CURRENT ONLINE

KCTS is first pubcaster to air FCC-standard DTV signal

Originally published in Current, Feb. 3, 1997

KCTS in Seattle became the first public TV station to broadcast digital TV in January 1997, using the nation's new transmission standard approved in December by the FCC. [Two more public TV stations installed transmitters for digital experiments in March 1997.]

Three commercial stations already had begun airing DTV test signals, the most recent being Seattle's ABC affiliate, KOMO, on Jan. 20, according to Cliff Anderson, KCTS director of engineering.

Within public TV, four other stations are planning to fire up experimental transmitters, as KCTS has done: WETA in Washington, D.C., Oregon Public Broadcasting in Portland, WMVS/WMVT in Milwaukee, and WGBH in Boston. The five public TV stations are members of the Digital Broadcasting Alliance, which promotes cooperation in their work. WETA expects to receive an antenna and a Harris transmitter this month and to begin DTV broadcasting in March, says Joe Widoff, senior v.p.

In its experiment, KCTS is now broadcasting random digital bits, but technicians hope to add a test pattern and eventually moving HDTV pictures, which PBS plans to distribute nationally. "Had we been able to transmit a picture, we wouldn't have been able to see it," Anderson adds. KCTS technicians could only look at the signal on a spectrum analyzer; they don't have a Grand Alliance receiver, and only a few prototypes exist.

But KCTS is trying to obtain receivers when they begin coming out of factories later this year, with hopes of staging public demonstrations, according to Steve Welch, director of high-definition productions at KCTS.

KCTS obtained permission for a one-year DTV experiment on Channel 18; borrowed a new silicon-carbide solid-state transmitter from the Harris Corp. and Westinghouse; and an antenna from Dielectric Corp.; and purchased a Harris modulator/exciter that will be usable when regular broadcasts begin. The low-power signal--500 watts peak power and 100-150 watts average power--favors the east side of Seattle, home of Microsoft and other interested high-tech companies.

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Later story

OPB, WETA install gear for digital TV testing

Originally published in Current, March 31, 1997

Two more pubcasters joined the pioneers of digital television this month--Oregon Public Broadcasting in Portland and WETA-TV in the Washington, D.C., area.

OPB went on-air March 5 with a random-bit datastream using the FCC's new DTV standard, and WETA expected to follow late last week. Already operating were one public TV station, Seattle's KCTS, which signed on in January, and a handful of commercial TV stations. Pubcasters at WMVS in Milwaukee and WGBH in Boston plan to join the elite circle.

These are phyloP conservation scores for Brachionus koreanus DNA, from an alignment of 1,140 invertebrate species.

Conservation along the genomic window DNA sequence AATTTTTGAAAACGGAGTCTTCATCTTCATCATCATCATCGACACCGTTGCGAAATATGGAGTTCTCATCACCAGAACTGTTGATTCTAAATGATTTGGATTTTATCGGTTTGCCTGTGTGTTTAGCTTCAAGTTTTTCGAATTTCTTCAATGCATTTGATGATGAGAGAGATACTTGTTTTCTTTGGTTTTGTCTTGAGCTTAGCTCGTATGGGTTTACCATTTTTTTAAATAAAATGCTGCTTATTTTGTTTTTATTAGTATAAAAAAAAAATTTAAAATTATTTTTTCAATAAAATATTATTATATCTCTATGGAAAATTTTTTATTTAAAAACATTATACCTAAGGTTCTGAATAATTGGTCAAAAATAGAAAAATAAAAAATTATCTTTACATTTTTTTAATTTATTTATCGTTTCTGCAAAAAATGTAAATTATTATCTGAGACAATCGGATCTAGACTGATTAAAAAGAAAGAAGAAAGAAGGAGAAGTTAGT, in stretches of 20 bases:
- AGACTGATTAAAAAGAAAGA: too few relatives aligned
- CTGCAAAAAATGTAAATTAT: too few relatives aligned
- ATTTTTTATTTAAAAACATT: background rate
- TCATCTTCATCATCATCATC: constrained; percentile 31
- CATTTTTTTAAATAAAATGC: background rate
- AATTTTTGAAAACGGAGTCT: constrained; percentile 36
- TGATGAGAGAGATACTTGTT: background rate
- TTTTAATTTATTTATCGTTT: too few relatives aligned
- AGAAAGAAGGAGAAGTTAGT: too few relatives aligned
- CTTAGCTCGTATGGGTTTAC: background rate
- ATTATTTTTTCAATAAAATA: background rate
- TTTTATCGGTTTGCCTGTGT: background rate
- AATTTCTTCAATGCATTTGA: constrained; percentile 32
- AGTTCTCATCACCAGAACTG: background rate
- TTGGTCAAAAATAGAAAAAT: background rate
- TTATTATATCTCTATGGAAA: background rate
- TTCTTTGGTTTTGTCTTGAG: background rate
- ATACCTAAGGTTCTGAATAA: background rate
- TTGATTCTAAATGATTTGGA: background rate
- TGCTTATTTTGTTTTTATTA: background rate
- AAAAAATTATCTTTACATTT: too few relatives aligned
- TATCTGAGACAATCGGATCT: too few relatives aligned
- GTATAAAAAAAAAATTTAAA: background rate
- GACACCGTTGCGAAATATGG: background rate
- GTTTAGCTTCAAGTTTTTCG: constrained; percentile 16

When the rare prototype DTV equipment becomes available after next week's National Association of Broadcasters conference in Las Vegas, WETA hopes to begin demonstrating DTV broadcasts of high-definition tapes.

The stations are operating under experimental licenses, on temporary channels, and most are using low-power, temporary receivers from the Harris Corp.

WETA, however, purchased a Harris Sigma CD digital transmitter with peak power of 70 kilowatts, with plans to use it during the multiyear DTV transition period, says B Morse, a former NPR executive who is helping the station go digital. With the antenna side-mounted on WETA-FM's tower, the 70kw transmitter will be able to cover the TV station's city-grade contour, station engineers believe. During the experimental period, however, the transmitter's power will be limited to 10kw.

Under terms of a planning grant from the Public Telecommunications Facilities Program, the WETA experiment will be guided by an advisory committee of engineers from 10 other public TV stations. One of the first tasks, the committee has decided, will be to devise technical specs for multiplexed multiple-service broadcasting in a single DTV channel, according to Morse. The bitstream could be divided fluidly into two big and one little channels on some occasions and four medium-sized ones at other times.

OPB emphasized this capacity in its press release. "Digital television is a tool we can use to achieve our mission--to be Oregon's most accessible learning resource," said OPB President Maynard Orme in the release. "It gives us the flexibility to broadcast preschool programming, classroom videos, adult learning and public affairs programming all at the same time."

He especially wants to develop an entirely pledge-free channel for paid-up station members only.

Orme is eager to develop unforeseen new services using DTV. "What we're doing at first is using a new medium to broadcast the old medium," he told Current. "What we are trying to learn is how to develop that interactive component. The new device is a hybrid multimedia interface, it's not a television set."

 

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Current Briefing on the digital transition and public broadcasting.

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Web page created Feb. 22, 1997
Updated March 29, 1997
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